At the start of this year teenager Laurence Moss was in full revision mode for his GCSE exams, which he should have taken last month. Then COVID-19 struck, and schools were closed and exams canceled.
It was a devastating blow for teenagers all over the U.K., leaving many of them stressed and worried about their future. Sixteen-year-old Moss focused instead on navigating his business through a global pandemic.
“I’d planned to scale up the business in the summer holidays when my exams had finished,” he says. “But, when the announcement came that GCSEs would not be going ahead, I decided to scale up now.”
Moss is the founder of full-service Instagram marketing agency Greedy Growth, which he launched when he was 14. His first official client was a major pop culture auction company. But this wasn’t his first foray into the social media scene. A couple of years earlier he’d started a YouTube channel, uploading vlog-style videos, only to find himself the target of bullies at school. But he was determined not to be beaten.
“I was only 12, and like many youngsters of that age, I was quite insecure and didn’t understand how to take the mockery that I was having to endure every day,” says Moss. “In my mind, the best solution was to switch to another social media platform, Instagram, and create pages that didn’t need to have my face behind them.”
Slowly he grew this into the marketing agency he owns today, and along the way realized something very important. “No matter who you are, or what you do, you are always going to face setbacks in life,” he says. “The bullying had stopped at this point, but now I was facing another problem; rejection. I found it very hard to cope when a prospective client said no, but it was something I had to come to terms with and grow as a person in order to overcome it.”
Moss found reading books such as ‘Rich Dad Poor Dad’ and ‘How to Win Friends and Influence People’ helped his self-development. Between 2018 and 2019 he grew an Instagram following of over 350,000, between various Instagram pages in niches such as travel, motorbikes, football, and memes.
“I’d spent more than a year figuring out exactly how the Instagram algorithm worked, and how I could leverage its current state to grow Instagram pages extremely quickly,” he says. “Armed with this information I realized there were a lot of businesses that simply didn’t have the time to learn and implement these strategies, so I developed a set of services and started pitching.”
Moss joined LinkedIn and some niche Instagram marketing communities, equipped with a degree of knowledge but lacking sight of the bigger picture. The solution, he discovered, was to trade the information he already had with people who were adept at a certain area of Instagram marketing.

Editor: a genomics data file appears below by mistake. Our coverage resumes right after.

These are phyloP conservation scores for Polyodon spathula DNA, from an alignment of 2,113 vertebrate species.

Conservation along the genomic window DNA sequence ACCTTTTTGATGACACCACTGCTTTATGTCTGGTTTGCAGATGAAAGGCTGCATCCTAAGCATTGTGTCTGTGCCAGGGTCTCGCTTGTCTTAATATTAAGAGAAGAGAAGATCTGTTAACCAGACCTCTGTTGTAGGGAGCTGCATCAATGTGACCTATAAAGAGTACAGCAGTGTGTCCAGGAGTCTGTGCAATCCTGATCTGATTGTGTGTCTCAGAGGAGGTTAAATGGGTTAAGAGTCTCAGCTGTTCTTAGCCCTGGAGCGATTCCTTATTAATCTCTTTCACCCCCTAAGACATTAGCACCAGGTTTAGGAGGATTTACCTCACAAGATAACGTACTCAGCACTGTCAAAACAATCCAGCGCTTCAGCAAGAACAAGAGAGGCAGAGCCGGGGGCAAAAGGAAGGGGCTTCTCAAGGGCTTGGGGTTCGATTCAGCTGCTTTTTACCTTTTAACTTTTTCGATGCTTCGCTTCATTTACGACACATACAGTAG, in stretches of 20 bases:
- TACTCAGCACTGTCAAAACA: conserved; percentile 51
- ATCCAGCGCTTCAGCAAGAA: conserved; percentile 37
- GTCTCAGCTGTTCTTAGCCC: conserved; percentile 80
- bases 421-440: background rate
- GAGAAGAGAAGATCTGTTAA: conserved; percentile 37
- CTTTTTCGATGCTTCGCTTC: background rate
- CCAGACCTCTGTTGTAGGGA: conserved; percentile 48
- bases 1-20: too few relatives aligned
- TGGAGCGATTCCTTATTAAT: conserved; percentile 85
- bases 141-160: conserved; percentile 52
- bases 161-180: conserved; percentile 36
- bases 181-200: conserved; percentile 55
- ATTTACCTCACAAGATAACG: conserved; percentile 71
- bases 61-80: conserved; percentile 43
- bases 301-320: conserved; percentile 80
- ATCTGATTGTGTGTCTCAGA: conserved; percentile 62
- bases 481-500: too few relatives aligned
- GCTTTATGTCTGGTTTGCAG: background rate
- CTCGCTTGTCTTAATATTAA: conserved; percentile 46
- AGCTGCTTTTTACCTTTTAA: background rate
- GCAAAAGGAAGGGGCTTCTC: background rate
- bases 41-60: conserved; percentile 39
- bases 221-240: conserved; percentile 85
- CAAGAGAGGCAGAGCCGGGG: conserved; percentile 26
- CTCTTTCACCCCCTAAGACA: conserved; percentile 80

“Each trade of value served as a puzzle piece, and eventually the puzzle formed,” he says. “That information formed the base knowledge of my Instagram marketing skills and enabled me to grow to over 350,000 followers.”
He admits that his biggest challenge has been juggling school work and business life. When revision for some internal school exams last year left him with no time to look after his clients, he had to let them go. “The fix was to streamline my business work and learn how to delegate, so I could focus on both client support and my studies,” he says.
At the start of 2020, his future plans had looked so clear; completing his GCSE exams, starting his A levels later this year, and then heading to university to study business and management, all the while keeping his business running. COVID-19 changed everything.
“I decided to focus on my business while school was closed and we’re growing again extremely quickly considering that two months ago I was starting again from zero,” he says.
At the same time Moss started working with some small local businesses, offering his services to help them with their social media marketing free of charge.
“Right now, because of the current climate, they have nothing to offer me, and that’s OK, but when things start getting back to normal once the pandemic is over, they’ll remember the help I gave them and some may even become clients.”
Moss runs Greedy Growth alone, but when he needs help he can call on a remote team of freelancers who deal with specific areas of client work, such as community management. In May the business turned over £1,500 and is on track to exceed revenues of £2,000 this month (June), and over £4,000 per month before the end of 2020.
His advice to other youngsters with entrepreneurial ambitions but who are facing challenges is to just have a go.
He says: “Visualize what you want to build and work towards it. If you hit a roadblock, persevere and work things out. Surround yourself with people who’ve had a similar journey to the one you are aspiring to and learn from them. Most importantly, learn to be resilient. Don’t let the prospect of failure or potential setbacks, or other people trying to put you down, rock your confidence or your determination.”